AMN Reviews: Jessica Pavone – Lull (2021; Chaikin Records)

Jessica Pavone continues to put out music that is both fulfilling and challenging. We have previously reviewed her efforts as a leader here, here, and here. On this new outing, which is due to be released on October 22, Pavone explores a more orchestral form with a string octet (two each of violins, violas, cellos, and double basses) accompanied by soloists Nate Wooley on trumpet and Brian Chase on percussion.

Her approach employs layered drones, with the varied string instruments creating overlapped tones with walled sounds and echoing patterns that have a distinctively cinematic feel. But Pavone’s charts allow for some improvisation as well, which occasionally meanders into the pleasingly discordant. Her guidance to the instrumentalists is not unlike that of Riley – basic frameworks and timings for interpretation.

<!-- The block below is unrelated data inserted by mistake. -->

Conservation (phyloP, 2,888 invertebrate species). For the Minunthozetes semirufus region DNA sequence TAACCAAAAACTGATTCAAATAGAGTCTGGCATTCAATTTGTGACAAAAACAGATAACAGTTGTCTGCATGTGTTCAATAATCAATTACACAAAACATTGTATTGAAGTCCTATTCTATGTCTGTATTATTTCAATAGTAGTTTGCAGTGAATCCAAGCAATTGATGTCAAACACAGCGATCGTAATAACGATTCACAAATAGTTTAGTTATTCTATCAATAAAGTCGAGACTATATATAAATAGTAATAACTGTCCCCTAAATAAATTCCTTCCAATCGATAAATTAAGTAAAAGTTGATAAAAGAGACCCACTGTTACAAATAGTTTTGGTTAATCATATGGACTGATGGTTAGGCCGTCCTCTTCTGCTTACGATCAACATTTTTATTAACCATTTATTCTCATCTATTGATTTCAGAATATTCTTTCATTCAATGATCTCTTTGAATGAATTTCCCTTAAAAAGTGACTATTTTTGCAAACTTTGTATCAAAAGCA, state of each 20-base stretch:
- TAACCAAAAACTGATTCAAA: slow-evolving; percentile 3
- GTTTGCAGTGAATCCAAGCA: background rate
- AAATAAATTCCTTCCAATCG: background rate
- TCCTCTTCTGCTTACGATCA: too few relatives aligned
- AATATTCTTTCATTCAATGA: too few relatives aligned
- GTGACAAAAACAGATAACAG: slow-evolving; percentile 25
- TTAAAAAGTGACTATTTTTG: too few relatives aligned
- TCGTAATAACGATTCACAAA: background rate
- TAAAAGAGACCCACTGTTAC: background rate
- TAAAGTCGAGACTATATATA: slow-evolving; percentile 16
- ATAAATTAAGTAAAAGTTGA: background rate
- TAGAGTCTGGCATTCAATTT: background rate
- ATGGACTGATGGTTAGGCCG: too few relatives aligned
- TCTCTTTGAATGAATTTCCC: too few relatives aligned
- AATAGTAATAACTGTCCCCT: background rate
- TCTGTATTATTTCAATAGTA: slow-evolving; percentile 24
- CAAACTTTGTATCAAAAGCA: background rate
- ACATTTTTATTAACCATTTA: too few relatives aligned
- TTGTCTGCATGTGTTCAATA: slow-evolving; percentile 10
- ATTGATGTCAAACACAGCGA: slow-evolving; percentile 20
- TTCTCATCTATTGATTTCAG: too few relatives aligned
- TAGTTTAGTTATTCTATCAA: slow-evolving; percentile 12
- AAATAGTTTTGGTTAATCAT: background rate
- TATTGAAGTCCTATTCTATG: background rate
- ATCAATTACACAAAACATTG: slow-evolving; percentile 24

Chase leads the second track (Holt), constraining himself to deliberate strikes of midrange and bass drums while the stringed instruments saw through controlled tone clusters. Wooley joins late in the track with a set of expressive and angular extended techniques. On the third track (Ingot), Wooley and the octet provide slow atmospheres. These change in character into a pattern of pulses with static and Wooley’s trumpet maintaining a wavering drone, until transforming back to atmospherics.

Simply put, Jessica Pavone keeps getting better and better. Lull is possibly her strongest release in a career of strong releases.

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